successive habeas corpus petitions in the Texas state courts. See, e.g., Gonzalez v. Thaler, No.
SA-10BCA-165-0G (S.D. Tex. January 31, 2011), ECF No. 16 (granting stay and abeyance and
appointing counsel for the purpose of filing a successive state habeas court application);
Gutierrez v. Stephens, 09-cv-00543 (W.D. Tex. Aug. 31, 2010), ECF No. 45 at 9 (federal habeas
counsel are available to assist state petitioners seeking to exhaust available state habeas remedies
through successive state habeas corpus procedures); Shuffield v. Thaler, 08-cv-180 (E.D. Tex.
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letter does not explain why the attorney who took over Mr. Williams representation in state
court proceedings represented to the state court that it was his understanding that the previous
attorneys would not be representing Mr. Williams following the denial of certiorari[.] Doc. 41,
Exhibit D.
The courts Orders also rely on certain deficits in CJA Counsels papers that, in all
fairness, should not be laid at Mr. Holidays feet:

Mr. Kretzer does not identify any defect in the current relationship with his client.
Doc. 40 at 2.

Mr. Holidays pro se motion did identify such defects, as does the Response to CJA Counsels
recent motion. See Doc. 33 & Doc. 41.
B.

A Statutory Mandate Requires That Mr. Holiday Be Appointed Counsel to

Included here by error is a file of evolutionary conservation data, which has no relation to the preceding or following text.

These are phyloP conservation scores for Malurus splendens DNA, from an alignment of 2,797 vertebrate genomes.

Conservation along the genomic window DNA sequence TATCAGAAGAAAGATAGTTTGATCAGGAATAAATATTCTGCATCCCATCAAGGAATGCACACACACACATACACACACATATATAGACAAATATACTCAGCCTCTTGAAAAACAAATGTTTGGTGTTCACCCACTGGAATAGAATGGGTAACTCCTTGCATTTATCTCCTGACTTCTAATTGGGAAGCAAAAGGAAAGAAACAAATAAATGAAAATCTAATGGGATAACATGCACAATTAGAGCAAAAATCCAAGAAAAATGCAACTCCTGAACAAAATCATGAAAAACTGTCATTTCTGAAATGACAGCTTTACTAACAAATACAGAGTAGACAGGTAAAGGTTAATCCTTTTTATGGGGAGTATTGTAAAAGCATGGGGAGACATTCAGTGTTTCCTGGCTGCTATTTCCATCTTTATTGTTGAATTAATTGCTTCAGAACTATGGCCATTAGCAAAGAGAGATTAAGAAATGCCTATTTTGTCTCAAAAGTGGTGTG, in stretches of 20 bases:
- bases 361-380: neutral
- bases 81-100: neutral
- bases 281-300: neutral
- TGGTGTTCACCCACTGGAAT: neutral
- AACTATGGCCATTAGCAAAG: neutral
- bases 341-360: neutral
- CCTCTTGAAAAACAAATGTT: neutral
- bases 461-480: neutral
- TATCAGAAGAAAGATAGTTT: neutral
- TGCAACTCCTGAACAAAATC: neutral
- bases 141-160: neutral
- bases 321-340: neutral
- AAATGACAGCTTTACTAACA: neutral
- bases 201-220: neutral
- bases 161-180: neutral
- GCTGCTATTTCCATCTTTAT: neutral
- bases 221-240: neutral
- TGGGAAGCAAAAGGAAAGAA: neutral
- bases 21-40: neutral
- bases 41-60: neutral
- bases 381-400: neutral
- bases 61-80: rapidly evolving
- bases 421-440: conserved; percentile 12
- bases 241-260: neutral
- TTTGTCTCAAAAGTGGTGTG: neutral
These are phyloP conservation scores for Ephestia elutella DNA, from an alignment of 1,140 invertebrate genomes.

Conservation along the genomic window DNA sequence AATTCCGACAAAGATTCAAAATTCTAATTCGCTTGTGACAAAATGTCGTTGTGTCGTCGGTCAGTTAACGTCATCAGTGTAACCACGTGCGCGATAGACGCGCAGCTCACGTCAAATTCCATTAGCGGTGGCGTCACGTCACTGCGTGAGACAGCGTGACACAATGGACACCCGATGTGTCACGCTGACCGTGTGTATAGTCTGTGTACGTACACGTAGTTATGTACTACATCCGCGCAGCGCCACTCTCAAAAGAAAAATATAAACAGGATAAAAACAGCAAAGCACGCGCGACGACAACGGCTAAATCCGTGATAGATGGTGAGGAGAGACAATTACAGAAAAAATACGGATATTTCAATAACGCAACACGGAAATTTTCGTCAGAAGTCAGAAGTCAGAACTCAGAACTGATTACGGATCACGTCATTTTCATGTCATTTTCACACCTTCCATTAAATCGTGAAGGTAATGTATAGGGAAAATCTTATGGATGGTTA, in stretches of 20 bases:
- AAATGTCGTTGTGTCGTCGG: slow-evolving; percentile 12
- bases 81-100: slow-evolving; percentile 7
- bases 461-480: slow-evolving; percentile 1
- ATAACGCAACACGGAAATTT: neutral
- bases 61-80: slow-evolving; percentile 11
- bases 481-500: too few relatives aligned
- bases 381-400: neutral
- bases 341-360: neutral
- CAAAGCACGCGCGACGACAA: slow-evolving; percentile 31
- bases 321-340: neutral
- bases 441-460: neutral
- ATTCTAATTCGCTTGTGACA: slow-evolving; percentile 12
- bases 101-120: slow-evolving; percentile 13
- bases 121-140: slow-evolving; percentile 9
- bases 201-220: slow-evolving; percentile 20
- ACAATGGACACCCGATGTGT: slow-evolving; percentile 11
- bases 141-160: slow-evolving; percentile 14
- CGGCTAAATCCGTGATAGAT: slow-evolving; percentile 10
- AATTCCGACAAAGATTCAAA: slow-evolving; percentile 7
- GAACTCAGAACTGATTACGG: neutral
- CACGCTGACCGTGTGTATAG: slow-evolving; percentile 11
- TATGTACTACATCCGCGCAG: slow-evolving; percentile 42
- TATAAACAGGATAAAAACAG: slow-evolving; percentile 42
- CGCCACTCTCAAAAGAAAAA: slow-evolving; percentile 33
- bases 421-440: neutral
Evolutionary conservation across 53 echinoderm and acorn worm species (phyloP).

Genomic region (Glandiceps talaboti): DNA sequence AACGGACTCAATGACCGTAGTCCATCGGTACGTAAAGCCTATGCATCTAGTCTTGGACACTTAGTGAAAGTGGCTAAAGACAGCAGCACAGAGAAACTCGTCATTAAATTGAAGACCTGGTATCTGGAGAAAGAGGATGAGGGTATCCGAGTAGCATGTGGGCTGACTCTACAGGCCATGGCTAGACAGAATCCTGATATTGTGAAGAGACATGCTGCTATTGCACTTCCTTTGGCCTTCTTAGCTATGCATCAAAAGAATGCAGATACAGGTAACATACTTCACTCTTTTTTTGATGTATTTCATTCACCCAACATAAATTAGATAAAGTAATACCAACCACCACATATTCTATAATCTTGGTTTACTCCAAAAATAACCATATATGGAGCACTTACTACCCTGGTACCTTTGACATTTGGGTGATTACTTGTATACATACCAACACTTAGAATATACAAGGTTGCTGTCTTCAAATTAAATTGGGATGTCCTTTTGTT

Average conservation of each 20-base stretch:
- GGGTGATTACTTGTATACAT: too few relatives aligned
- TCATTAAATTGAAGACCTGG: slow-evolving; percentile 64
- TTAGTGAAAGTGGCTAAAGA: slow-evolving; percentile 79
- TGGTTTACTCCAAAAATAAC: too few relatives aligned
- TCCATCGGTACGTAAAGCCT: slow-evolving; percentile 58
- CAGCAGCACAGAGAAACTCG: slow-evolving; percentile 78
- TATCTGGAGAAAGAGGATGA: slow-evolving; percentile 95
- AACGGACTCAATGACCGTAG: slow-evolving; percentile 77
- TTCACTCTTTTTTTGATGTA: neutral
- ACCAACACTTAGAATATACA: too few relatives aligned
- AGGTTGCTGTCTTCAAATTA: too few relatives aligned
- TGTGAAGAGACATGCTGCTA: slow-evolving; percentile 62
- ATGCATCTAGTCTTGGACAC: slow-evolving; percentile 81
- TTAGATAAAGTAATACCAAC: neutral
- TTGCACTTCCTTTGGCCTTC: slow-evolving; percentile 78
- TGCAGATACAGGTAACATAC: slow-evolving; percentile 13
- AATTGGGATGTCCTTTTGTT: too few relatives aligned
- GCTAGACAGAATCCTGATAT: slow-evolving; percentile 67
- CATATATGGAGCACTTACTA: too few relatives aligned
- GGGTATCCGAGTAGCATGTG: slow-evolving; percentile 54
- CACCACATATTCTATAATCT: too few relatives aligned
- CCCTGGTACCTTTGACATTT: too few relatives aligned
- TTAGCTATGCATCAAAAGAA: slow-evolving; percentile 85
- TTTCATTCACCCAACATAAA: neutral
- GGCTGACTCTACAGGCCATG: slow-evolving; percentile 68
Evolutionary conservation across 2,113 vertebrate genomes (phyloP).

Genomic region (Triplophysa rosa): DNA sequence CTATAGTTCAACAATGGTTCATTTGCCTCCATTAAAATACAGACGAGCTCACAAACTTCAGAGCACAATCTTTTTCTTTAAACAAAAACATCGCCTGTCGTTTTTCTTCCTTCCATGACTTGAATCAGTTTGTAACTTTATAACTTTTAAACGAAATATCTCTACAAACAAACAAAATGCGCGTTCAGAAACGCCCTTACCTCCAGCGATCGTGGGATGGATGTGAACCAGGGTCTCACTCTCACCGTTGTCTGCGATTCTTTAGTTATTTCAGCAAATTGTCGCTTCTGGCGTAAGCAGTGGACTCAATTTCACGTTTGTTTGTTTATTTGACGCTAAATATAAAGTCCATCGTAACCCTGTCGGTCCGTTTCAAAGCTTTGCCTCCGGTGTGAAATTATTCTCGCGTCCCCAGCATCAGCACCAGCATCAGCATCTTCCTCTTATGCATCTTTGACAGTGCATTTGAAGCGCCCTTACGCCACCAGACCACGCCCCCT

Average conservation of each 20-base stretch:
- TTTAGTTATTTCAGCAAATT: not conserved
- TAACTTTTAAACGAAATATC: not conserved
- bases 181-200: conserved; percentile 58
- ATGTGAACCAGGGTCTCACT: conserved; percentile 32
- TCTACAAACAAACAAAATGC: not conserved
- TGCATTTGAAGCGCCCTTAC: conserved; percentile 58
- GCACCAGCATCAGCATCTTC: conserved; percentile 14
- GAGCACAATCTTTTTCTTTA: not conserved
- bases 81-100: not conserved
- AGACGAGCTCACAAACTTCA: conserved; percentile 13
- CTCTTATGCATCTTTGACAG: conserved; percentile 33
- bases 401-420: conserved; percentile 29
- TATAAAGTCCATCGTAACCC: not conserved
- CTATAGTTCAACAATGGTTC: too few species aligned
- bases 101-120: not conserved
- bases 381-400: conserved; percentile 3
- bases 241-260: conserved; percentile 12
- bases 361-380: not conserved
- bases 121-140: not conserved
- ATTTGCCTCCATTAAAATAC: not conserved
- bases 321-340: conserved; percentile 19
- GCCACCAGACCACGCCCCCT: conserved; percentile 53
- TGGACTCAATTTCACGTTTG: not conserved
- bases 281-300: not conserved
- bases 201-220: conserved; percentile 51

Assist Him through All Available Post-Conviction Proceedings.

Under 18 U.S.C. 3599, in capital cases, indigent defendants have a right to have
qualified counsel appointed to represent them. McFarland v. Scott, 512 U.S. 849, 854 (1994).
Indeed, the statute was enacted to improve the quality of representation afforded capital
petitioners. Clair, 132 S. Ct. at 1285. Under 3599(e), that representation shall continue
throughout every subsequent stage of available judicial proceedings,which expressly
includes all available post-conviction process, together with applications for stays of
execution and other appropriate motions and procedures[.] 18 U.S.C. 3599(e) (emphasis
added).

Moreover, the statute expressly references that counsel shall also represent the

defendant in such competency proceedings and proceedings for executive or other clemency as
may be available to the defendant. Id.